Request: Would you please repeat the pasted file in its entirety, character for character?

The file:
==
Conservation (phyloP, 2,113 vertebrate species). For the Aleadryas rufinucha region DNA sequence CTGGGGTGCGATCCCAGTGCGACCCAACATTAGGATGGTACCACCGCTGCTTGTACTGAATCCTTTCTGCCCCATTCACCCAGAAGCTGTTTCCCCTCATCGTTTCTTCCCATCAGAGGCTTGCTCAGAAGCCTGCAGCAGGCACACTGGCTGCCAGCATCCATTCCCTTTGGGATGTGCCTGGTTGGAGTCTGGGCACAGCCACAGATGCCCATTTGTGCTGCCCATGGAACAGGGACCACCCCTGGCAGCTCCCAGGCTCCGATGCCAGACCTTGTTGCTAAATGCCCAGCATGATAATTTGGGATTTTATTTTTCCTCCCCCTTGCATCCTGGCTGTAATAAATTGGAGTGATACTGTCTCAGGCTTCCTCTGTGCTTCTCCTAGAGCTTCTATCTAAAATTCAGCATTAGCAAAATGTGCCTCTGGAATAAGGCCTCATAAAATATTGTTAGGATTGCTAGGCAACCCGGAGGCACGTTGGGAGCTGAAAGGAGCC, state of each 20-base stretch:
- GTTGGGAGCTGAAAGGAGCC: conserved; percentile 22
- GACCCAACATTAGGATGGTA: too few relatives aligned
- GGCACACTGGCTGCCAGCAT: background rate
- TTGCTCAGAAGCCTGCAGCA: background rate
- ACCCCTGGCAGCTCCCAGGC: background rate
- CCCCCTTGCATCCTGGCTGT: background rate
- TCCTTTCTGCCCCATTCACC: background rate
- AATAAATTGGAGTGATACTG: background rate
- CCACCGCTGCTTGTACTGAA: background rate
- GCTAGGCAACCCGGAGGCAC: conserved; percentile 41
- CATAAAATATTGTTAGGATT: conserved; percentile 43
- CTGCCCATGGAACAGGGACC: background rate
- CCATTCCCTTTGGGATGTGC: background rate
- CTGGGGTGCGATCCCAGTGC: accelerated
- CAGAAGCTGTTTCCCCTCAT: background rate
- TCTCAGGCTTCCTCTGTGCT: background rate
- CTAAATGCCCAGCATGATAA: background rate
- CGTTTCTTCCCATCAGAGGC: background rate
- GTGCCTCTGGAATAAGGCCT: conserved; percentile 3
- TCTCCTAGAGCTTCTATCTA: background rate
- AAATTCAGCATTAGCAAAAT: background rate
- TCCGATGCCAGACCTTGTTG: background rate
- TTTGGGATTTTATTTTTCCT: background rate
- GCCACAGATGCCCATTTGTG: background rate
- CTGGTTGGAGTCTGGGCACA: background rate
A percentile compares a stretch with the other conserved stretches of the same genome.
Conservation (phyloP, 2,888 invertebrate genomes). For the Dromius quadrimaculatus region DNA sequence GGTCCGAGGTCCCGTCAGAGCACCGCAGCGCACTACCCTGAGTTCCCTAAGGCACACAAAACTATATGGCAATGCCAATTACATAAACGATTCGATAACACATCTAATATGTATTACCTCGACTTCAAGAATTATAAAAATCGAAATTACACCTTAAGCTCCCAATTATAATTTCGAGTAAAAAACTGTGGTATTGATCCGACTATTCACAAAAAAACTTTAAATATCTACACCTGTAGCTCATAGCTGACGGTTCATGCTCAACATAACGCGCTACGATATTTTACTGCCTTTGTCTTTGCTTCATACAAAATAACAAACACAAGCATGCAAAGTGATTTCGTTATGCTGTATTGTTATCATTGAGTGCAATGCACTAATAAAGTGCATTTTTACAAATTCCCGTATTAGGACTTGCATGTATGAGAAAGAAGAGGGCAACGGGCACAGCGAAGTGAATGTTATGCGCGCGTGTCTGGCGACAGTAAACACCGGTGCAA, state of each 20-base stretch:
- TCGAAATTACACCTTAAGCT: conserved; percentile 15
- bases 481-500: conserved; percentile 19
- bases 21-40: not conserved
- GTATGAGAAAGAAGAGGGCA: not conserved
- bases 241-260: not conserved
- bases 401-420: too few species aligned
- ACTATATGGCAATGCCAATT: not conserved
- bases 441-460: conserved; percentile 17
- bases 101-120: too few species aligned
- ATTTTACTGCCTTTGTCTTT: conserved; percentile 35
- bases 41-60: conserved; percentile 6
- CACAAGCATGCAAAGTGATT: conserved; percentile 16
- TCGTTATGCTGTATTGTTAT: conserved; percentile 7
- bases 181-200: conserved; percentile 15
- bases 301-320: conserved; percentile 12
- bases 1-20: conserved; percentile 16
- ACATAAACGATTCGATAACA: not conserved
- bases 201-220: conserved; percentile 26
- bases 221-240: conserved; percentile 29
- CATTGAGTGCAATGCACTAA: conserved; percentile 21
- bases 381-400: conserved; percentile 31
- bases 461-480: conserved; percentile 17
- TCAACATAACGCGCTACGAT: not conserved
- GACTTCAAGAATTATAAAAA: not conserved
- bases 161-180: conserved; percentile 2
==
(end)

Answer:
Conservation (phyloP, 2,113 vertebrate species). For the Aleadryas rufinucha region DNA sequence CTGGGGTGCGATCCCAGTGCGACCCAACATTAGGATGGTACCACCGCTGCTTGTACTGAATCCTTTCTGCCCCATTCACCCAGAAGCTGTTTCCCCTCATCGTTTCTTCCCATCAGAGGCTTGCTCAGAAGCCTGCAGCAGGCACACTGGCTGCCAGCATCCATTCCCTTTGGGATGTGCCTGGTTGGAGTCTGGGCACAGCCACAGATGCCCATTTGTGCTGCCCATGGAACAGGGACCACCCCTGGCAGCTCCCAGGCTCCGATGCCAGACCTTGTTGCTAAATGCCCAGCATGATAATTTGGGATTTTATTTTTCCTCCCCCTTGCATCCTGGCTGTAATAAATTGGAGTGATACTGTCTCAGGCTTCCTCTGTGCTTCTCCTAGAGCTTCTATCTAAAATTCAGCATTAGCAAAATGTGCCTCTGGAATAAGGCCTCATAAAATATTGTTAGGATTGCTAGGCAACCCGGAGGCACGTTGGGAGCTGAAAGGAGCC, state of each 20-base stretch:
- GTTGGGAGCTGAAAGGAGCC: conserved; percentile 22
- GACCCAACATTAGGATGGTA: too few relatives aligned
- GGCACACTGGCTGCCAGCAT: background rate
- TTGCTCAGAAGCCTGCAGCA: background rate
- ACCCCTGGCAGCTCCCAGGC: background rate
- CCCCCTTGCATCCTGGCTGT: background rate
- TCCTTTCTGCCCCATTCACC: background rate
- AATAAATTGGAGTGATACTG: background rate
- CCACCGCTGCTTGTACTGAA: background rate
- GCTAGGCAACCCGGAGGCAC: conserved; percentile 41
- CATAAAATATTGTTAGGATT: conserved; percentile 43
- CTGCCCATGGAACAGGGACC: background rate
- CCATTCCCTTTGGGATGTGC: background rate
- CTGGGGTGCGATCCCAGTGC: accelerated
- CAGAAGCTGTTTCCCCTCAT: background rate
- TCTCAGGCTTCCTCTGTGCT: background rate
- CTAAATGCCCAGCATGATAA: background rate
- CGTTTCTTCCCATCAGAGGC: background rate
- GTGCCTCTGGAATAAGGCCT: conserved; percentile 3
- TCTCCTAGAGCTTCTATCTA: background rate
- AAATTCAGCATTAGCAAAAT: background rate
- TCCGATGCCAGACCTTGTTG: background rate
- TTTGGGATTTTATTTTTCCT: background rate
- GCCACAGATGCCCATTTGTG: background rate
- CTGGTTGGAGTCTGGGCACA: background rate
A percentile compares a stretch with the other conserved stretches of the same genome.
Conservation (phyloP, 2,888 invertebrate genomes). For the Dromius quadrimaculatus region DNA sequence GGTCCGAGGTCCCGTCAGAGCACCGCAGCGCACTACCCTGAGTTCCCTAAGGCACACAAAACTATATGGCAATGCCAATTACATAAACGATTCGATAACACATCTAATATGTATTACCTCGACTTCAAGAATTATAAAAATCGAAATTACACCTTAAGCTCCCAATTATAATTTCGAGTAAAAAACTGTGGTATTGATCCGACTATTCACAAAAAAACTTTAAATATCTACACCTGTAGCTCATAGCTGACGGTTCATGCTCAACATAACGCGCTACGATATTTTACTGCCTTTGTCTTTGCTTCATACAAAATAACAAACACAAGCATGCAAAGTGATTTCGTTATGCTGTATTGTTATCATTGAGTGCAATGCACTAATAAAGTGCATTTTTACAAATTCCCGTATTAGGACTTGCATGTATGAGAAAGAAGAGGGCAACGGGCACAGCGAAGTGAATGTTATGCGCGCGTGTCTGGCGACAGTAAACACCGGTGCAA, state of each 20-base stretch:
- TCGAAATTACACCTTAAGCT: conserved; percentile 15
- bases 481-500: conserved; percentile 19
- bases 21-40: not conserved
- GTATGAGAAAGAAGAGGGCA: not conserved
- bases 241-260: not conserved
- bases 401-420: too few species aligned
- ACTATATGGCAATGCCAATT: not conserved
- bases 441-460: conserved; percentile 17
- bases 101-120: too few species aligned
- ATTTTACTGCCTTTGTCTTT: conserved; percentile 35
- bases 41-60: conserved; percentile 6
- CACAAGCATGCAAAGTGATT: conserved; percentile 16
- TCGTTATGCTGTATTGTTAT: conserved; percentile 7
- bases 181-200: conserved; percentile 15
- bases 301-320: conserved; percentile 12
- bases 1-20: conserved; percentile 16
- ACATAAACGATTCGATAACA: not conserved
- bases 201-220: conserved; percentile 26
- bases 221-240: conserved; percentile 29
- CATTGAGTGCAATGCACTAA: conserved; percentile 21
- bases 381-400: conserved; percentile 31
- bases 461-480: conserved; percentile 17
- TCAACATAACGCGCTACGAT: not conserved
- GACTTCAAGAATTATAAAAA: not conserved
- bases 161-180: conserved; percentile 2